Durbin Amendment

durbin amendmentDurbin amendment was proposed by Sen. Richard Durbin is an addendum to the Dodd-Frank Wall Street Reform and consumer protection act of 2010 focuses on placing a cap on debit card interchange rates and other reforms in the payment card industry. The amendment is rather complex, but the main objective was to lower acceptance costs for merchants and to provide more competition among networks.According to the Durbin amendment The average fee of 44 cents per debit card transaction charged from merchants by the card brands was considered excessive by supporters of the legislation. After so much debate and opposition Initial rules were released in December 2010 and final law goes into effect on October 1, 2011 which might cost banks roughly $9.4 billion annually.

To enforce this part of the law, the Durbin Amendment gave the Federal Reserve the power to regulate debit card interchange fees.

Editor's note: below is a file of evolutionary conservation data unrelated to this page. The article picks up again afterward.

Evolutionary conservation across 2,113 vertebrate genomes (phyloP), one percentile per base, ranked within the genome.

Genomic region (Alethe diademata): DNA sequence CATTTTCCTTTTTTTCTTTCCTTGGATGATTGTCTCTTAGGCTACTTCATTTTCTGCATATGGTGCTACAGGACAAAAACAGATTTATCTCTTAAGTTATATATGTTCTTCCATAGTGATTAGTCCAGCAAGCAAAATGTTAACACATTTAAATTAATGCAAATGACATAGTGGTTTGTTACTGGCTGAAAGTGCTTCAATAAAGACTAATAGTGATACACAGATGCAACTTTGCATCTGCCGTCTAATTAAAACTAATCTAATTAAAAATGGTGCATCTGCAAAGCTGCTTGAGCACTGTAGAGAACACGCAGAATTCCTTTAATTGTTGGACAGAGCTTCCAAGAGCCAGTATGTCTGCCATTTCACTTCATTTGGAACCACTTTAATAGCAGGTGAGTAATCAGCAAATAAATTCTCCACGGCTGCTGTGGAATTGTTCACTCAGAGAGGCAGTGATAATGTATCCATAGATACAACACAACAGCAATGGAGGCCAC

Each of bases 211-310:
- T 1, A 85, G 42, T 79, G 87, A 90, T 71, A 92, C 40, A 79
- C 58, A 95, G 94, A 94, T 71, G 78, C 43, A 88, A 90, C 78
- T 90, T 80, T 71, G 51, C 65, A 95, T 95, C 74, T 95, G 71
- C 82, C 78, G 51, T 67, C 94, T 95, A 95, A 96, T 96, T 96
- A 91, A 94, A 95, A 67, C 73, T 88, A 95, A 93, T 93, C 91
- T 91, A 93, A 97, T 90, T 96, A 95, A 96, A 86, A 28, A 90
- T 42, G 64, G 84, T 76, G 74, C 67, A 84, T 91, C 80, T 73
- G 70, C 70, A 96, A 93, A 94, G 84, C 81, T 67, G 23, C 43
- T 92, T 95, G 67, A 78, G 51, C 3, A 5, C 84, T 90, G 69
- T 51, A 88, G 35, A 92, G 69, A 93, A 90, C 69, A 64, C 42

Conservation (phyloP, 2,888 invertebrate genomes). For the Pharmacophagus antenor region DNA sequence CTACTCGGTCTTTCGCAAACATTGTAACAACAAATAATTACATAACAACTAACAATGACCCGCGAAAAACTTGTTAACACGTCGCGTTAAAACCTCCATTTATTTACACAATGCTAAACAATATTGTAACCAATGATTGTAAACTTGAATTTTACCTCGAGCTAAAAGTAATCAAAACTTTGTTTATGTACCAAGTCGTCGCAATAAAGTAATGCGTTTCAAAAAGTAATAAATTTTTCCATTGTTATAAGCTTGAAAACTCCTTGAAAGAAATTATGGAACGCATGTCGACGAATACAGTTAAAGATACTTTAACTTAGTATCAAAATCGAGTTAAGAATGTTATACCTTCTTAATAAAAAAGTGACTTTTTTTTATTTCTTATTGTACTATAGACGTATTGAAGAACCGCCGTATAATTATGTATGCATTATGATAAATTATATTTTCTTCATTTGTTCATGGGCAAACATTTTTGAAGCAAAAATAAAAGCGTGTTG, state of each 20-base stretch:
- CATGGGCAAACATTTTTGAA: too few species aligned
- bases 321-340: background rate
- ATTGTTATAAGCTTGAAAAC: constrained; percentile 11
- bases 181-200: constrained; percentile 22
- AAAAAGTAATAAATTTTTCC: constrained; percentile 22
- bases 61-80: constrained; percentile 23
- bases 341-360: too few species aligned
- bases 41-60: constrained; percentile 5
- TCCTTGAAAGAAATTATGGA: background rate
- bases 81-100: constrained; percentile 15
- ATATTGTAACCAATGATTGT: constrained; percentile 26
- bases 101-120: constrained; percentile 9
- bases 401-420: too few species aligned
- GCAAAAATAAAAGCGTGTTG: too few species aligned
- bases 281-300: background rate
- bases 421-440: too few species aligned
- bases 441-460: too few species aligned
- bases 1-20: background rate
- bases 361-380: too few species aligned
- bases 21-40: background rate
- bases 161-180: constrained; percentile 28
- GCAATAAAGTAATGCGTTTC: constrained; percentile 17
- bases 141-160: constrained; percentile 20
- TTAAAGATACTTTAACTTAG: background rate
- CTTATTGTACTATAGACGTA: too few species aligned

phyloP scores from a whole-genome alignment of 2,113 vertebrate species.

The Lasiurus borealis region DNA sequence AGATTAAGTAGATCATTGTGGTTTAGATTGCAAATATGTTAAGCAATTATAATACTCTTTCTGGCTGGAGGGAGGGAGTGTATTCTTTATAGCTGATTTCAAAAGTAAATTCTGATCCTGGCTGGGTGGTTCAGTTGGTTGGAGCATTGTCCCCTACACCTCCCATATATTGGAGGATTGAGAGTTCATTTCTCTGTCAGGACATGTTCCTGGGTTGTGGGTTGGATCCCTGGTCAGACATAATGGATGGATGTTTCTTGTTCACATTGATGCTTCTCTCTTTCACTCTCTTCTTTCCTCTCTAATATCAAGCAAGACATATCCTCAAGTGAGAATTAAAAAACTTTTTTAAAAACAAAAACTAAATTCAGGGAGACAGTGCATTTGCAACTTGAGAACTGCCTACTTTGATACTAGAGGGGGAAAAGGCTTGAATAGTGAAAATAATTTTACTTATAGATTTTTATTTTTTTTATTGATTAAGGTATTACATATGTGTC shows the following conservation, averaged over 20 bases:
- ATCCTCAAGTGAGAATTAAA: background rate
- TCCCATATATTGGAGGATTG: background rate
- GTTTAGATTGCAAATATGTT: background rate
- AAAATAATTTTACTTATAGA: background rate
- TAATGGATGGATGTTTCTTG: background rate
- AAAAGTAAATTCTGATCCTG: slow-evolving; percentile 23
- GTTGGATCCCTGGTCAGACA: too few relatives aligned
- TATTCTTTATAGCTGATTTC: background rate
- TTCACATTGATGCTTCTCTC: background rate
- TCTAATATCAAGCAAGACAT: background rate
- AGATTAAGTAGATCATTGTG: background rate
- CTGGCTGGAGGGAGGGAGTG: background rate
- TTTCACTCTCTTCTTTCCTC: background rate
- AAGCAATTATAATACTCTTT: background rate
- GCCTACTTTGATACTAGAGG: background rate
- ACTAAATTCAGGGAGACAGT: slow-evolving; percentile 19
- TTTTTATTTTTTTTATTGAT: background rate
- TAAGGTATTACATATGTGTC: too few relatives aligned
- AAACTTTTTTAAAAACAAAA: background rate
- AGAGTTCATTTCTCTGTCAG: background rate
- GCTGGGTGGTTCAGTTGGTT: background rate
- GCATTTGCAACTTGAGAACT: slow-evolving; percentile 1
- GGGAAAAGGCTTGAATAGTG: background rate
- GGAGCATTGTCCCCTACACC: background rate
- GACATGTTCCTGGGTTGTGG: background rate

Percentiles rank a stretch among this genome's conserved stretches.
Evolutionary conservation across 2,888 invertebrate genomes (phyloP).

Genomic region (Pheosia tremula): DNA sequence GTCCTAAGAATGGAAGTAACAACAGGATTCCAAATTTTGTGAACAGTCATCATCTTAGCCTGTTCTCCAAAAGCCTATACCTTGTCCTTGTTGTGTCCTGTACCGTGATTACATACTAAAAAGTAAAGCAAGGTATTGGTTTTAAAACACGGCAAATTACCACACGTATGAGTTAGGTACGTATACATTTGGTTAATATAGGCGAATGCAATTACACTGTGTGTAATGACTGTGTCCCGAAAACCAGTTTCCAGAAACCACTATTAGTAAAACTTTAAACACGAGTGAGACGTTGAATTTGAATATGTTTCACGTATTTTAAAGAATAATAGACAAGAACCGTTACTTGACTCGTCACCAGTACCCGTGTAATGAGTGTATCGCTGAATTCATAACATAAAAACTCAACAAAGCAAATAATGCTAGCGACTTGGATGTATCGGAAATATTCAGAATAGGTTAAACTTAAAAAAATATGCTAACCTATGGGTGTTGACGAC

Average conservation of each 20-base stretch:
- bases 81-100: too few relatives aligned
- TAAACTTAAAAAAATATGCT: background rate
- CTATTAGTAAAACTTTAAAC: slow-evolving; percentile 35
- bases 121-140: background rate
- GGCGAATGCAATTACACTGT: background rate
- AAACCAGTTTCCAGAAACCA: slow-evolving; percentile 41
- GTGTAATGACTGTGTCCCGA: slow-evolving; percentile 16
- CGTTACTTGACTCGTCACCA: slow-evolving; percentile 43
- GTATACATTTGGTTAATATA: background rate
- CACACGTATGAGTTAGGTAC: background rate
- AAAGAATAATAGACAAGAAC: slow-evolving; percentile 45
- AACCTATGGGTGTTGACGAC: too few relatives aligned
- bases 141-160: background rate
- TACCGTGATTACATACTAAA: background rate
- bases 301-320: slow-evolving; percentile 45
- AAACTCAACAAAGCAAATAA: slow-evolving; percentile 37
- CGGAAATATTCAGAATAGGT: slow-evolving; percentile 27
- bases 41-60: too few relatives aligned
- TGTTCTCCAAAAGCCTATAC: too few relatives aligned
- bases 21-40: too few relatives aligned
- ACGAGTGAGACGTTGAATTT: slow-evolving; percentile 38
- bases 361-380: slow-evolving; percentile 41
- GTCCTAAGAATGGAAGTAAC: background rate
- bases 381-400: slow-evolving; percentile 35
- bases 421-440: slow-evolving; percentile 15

Interchange Fee

interchange feeInterchange is a fee paid between banks for the acceptance of a card based transactions.Card issuers charge merchants an interchange fee every time a debit or credit card is used to make a purchase. The fee amount is determined by Visa and MasterCard. The Durbin Amendment imposes a cap on this fee. Until the Durbin law is imposed the average interchange fee was 44 cents per transaction. After the Durbin Amendment takes effect on October 1, 2011, the fee is capped at 21 cents, plus 0.05% and an additional discretionary 1 cent for institutions employing effective fraud prevention initiatives.





Durbin law